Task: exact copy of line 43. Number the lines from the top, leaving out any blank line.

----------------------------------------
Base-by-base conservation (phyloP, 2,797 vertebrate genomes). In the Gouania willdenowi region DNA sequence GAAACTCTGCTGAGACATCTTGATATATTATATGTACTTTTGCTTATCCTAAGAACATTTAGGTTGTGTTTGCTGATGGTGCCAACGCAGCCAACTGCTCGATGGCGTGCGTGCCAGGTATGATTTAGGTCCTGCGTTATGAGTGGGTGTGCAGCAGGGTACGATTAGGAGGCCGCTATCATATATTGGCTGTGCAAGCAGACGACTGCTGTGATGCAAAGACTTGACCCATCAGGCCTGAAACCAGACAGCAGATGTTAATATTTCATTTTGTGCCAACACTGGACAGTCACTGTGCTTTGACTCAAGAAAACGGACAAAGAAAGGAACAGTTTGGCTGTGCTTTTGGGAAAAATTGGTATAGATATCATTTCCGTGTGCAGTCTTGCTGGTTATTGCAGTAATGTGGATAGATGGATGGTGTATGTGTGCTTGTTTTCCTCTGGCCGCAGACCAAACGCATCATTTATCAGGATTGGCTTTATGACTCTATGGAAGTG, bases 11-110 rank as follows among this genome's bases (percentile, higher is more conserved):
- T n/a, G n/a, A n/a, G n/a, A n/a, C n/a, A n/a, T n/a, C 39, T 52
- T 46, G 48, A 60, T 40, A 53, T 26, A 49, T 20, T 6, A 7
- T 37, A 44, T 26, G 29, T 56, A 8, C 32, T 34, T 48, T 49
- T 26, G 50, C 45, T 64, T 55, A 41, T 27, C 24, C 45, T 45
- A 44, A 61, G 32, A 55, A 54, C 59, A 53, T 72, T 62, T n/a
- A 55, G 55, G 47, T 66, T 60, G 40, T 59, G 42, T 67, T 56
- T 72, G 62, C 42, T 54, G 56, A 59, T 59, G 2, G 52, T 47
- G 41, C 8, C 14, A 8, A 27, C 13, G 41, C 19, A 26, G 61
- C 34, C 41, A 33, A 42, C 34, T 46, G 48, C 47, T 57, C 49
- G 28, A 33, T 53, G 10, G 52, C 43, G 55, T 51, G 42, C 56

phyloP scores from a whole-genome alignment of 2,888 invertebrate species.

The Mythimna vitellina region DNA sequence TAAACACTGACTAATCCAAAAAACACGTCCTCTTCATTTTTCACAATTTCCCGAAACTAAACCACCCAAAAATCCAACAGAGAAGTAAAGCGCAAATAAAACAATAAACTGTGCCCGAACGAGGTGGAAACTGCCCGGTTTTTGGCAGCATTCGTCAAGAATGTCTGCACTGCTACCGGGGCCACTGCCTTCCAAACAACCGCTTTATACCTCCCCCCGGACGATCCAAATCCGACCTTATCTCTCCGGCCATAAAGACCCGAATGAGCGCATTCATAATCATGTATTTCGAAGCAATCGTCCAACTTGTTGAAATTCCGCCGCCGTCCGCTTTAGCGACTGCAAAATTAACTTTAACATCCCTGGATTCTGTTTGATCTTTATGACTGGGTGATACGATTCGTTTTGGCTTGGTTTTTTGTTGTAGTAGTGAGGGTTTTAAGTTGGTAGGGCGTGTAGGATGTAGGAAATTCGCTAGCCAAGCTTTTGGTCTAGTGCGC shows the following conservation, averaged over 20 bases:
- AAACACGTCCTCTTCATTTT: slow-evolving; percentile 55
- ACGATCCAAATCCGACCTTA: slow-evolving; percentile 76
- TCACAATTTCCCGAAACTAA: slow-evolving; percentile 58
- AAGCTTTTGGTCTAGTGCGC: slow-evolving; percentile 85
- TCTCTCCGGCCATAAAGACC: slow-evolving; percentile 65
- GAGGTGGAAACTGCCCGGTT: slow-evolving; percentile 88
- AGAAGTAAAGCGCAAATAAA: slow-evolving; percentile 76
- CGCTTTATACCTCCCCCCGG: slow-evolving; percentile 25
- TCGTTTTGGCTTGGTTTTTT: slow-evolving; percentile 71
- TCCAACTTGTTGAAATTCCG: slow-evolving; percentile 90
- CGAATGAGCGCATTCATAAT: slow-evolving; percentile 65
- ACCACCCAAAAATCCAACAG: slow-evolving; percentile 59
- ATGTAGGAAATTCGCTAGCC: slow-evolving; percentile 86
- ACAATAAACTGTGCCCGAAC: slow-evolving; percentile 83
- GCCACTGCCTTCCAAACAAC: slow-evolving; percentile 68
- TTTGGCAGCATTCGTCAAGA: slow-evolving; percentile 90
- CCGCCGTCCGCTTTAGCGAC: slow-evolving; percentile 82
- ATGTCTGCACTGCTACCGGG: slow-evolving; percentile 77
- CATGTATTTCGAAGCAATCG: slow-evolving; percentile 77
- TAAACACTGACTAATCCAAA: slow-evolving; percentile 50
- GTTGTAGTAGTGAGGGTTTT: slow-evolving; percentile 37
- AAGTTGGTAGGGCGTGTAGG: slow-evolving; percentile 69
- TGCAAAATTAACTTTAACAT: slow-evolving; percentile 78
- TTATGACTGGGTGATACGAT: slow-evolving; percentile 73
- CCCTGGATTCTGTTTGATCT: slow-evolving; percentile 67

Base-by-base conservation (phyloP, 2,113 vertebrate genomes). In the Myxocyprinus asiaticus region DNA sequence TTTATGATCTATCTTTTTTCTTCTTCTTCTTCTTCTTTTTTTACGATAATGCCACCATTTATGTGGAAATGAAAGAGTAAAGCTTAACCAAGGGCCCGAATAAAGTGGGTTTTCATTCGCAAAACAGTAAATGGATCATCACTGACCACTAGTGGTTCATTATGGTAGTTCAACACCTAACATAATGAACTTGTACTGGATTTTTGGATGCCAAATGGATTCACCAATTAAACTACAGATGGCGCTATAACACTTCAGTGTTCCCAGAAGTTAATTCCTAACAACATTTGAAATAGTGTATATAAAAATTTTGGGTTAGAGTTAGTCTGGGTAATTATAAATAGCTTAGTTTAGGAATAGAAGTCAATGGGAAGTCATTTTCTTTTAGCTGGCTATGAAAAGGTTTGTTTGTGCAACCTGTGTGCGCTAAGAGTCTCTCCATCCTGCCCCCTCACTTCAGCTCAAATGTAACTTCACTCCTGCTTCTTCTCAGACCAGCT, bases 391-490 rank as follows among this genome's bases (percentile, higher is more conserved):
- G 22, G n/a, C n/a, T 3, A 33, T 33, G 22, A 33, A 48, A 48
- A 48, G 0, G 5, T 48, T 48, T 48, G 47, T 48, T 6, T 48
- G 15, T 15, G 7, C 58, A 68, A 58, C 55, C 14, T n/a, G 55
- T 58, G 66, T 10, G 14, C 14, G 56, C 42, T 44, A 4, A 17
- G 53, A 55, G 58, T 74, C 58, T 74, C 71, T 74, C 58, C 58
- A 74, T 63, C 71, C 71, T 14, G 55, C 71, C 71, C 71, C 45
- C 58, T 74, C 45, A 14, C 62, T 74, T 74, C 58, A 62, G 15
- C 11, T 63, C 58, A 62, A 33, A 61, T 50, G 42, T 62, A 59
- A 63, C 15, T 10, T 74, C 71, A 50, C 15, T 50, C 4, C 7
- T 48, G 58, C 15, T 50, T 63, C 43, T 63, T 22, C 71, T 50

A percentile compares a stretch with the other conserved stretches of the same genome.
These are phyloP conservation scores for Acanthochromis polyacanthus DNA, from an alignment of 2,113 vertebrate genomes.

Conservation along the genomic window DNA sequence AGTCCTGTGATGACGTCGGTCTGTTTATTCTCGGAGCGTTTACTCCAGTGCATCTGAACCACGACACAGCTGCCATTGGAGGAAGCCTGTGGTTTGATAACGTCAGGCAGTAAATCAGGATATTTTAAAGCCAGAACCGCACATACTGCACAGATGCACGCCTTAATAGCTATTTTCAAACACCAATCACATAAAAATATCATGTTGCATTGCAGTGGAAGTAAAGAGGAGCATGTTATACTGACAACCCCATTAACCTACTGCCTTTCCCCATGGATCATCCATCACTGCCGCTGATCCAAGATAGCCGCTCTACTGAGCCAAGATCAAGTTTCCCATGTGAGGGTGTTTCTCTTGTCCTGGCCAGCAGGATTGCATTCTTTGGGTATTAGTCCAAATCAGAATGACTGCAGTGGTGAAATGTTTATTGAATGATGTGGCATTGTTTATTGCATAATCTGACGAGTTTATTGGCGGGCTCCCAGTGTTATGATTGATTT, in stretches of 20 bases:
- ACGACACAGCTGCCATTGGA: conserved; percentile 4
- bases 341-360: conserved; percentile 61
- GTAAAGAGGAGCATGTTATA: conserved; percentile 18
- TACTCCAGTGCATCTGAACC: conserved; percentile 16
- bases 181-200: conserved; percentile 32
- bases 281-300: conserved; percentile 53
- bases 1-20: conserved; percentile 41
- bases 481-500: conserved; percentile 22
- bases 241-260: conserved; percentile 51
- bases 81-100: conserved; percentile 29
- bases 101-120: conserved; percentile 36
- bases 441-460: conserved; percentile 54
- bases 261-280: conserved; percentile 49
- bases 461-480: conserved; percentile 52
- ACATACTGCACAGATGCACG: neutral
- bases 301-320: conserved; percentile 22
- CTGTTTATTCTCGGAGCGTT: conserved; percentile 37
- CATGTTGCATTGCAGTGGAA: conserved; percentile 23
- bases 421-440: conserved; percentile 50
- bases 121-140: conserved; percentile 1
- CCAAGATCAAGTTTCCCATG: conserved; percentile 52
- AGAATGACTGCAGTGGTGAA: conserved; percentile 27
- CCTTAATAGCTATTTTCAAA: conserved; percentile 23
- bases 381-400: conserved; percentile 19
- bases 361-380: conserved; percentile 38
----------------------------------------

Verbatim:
- T 58, G 66, T 10, G 14, C 14, G 56, C 42, T 44, A 4, A 17